Emil Salamey, Plaintiff-appellee, v. Aetna Casualty & Surety Company, Defendant-appellant, 741 F.2d 874 (6th Cir. 1984)Annotate this Case
Robert F. Helfand, Susan Tukel (argued), Denenberg, Tuffley, Thorpe, Bocan & Patrick, Southfield, Mich., for defendant-appellant.
Roland J. Jersevic (argued), Saginaw, Mich., for plaintiff-appellee.
Before KENNEDY, Circuit Judge, CELEBREZZE, Senior Circuit Judge, and NEESE, Senior District Judge.*
Aetna Casualty & Surety Company (Aetna) appeals from a judgment in favor of the plaintiff Emil Salamey for breach of a contract for fire insurance. On appeal, Aetna argues that the District Court erred in excluding certain evidence of motive and in awarding excessive damages for lost profits. We find that the trial court committed no error, and affirm.
Emil Salamey owned a convenience store in Bay City, Michigan, which was destroyed by fire in September 1980. Salamey had fire insurance coverage for the store from the defendant Aetna. In January 1981, Aetna denied Salamey's claim on the grounds that he had set the fire or caused it to be set and that he had committed fraud in submitting his claim. Salamey brought this action against Aetna for breach of contract.
At trial, neither party disputed that the fire was intentionally set. Aetna attempted to show that Salamey had an economic motive to set the fire by introducing expert testimony that the store was losing money. Aetna also showed that Salamey and his father had received interest-free loans due on demand from his uncles to purchase the store, and theorized that one uncle, Jaafer Khalil, had demanded repayment of his loan. Salamey in response offered evidence that he had raised the profit margin so that the store was making money, and that Khalil had not called in the loan.
The insurance contract included coverage for business interruption following a fire. Under the clause, the insured would receive compensation for business losses during the time required to resume normal business operations, not exceeding the time required to rebuild, replace or repair the insured property or in any case twelve months. The parties agreed that with due diligence Salamey's store could have been rebuilt in two and a half months.
The court instructed the jury, over Aetna's objection, that if Aetna's failure to pay Salamey's claim caused his inability to return to business, they could award damages for lost profits beyond two and a half months and up to the time of trial. The jury found in favor of Salamey and awarded a verdict of $160,000 for loss of the building, $100,000 for loss of its contents, $13,500 for loss of profits for two and a half months after the fire, and $240,960 for additional loss of profits (or $7,530 per month). Aetna then filed this appeal.
Aetna argued, first, that the District Court erred in excluding evidence that the name of the insured and the assumed name of a convenience store in Saginaw had been changed in summer of 1981 from Mohammad Salamey (Emil's father) to Jaafer Khalil. This evidence was proposed originally to impeach Salamey's testimony that he owned the store in Saginaw and was excluded under Fed.R.Evid. 608(b) as an attempt to attack credibility by using extrinsic evidence to show a specific instance of conduct.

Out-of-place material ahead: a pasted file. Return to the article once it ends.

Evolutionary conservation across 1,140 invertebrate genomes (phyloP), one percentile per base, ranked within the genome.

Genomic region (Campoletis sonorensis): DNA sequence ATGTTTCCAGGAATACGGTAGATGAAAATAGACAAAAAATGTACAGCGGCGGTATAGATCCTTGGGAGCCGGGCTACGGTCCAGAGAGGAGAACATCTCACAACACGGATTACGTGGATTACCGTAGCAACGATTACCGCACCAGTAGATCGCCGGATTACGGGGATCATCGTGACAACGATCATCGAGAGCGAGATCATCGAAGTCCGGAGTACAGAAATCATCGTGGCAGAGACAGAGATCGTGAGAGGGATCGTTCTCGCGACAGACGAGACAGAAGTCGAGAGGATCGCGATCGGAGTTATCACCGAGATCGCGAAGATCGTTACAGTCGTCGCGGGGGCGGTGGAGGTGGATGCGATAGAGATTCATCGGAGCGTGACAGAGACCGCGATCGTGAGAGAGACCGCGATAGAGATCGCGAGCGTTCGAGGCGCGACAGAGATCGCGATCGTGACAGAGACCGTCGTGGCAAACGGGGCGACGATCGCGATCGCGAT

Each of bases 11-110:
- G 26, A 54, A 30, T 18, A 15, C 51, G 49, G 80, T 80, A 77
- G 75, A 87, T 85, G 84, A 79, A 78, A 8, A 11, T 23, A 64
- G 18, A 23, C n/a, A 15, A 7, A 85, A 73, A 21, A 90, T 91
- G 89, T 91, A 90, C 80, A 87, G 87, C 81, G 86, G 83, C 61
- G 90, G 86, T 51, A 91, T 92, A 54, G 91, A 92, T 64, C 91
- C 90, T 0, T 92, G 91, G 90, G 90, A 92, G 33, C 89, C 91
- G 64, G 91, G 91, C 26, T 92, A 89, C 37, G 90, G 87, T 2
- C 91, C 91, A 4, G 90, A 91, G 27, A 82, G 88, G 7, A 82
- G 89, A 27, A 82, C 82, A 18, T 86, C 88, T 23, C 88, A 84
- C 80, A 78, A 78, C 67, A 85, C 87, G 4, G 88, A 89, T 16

Aetna now argues that the evidence should have been admitted as direct evidence of Salamey's motive to burn the insured property. Under Aetna's theory, Salamey burned his store in Bay City for the insurance benefits in order to repay the money he had borrowed from Khalil, who had been laid off from his job. When Aetna refused to pay Salamey's claim, his father gave the store in Saginaw to Khalil as payment, according to Aetna. This theory is entirely speculative, however. The proffered evidence that Emil's father changed the ownership of his store in Saginaw tends to prove nothing material about the fire in Emil's store in Bay City. Since the evidence was not probative of a significant fact in the instant case, the District Court correctly excluded it under Fed.R.Evid. 402 as irrelevant.
Aetna also argues that the trial court erred in allowing the jury to award as damages compensation for lost profits beyond the two and a half months required for rebuilding. Aetna urges that the business interruption clause should be enforced according to its terms, which limit the recovery to income lost during the period theoretically required for rebuilding the premises. See Beautytuft, Inc. v. Factory Insurance Association, 431 F.2d 1122 (6th Cir. 1970).
This claim for lost profits is separate from the claims to enforce the insurance contract. "The policy limits restrict the amount the insurer may have to pay in the performance of the contract, not the damages that are recoverable for its breach." Lawton v. Great Southwest Fire Insurance Co., 118 N.H. 607, 392 A.2d 576, 579 (1978); see Reichert v. General Insurance Co., 59 Cal. Rptr. 724, 729, 428 P.2d 860 (Cal.1967), vacated on other grounds, 68 Cal. 2d 822, 69 Cal. Rptr. 321, 442 P.2d 377 (1968). Salamey here is seeking to collect damages for losses occasioned by Aetna's breach of contract in failing to pay Salamey's claim under the policy. The business interruption clause is thus irrelevant to the measure of damages for breach of contract.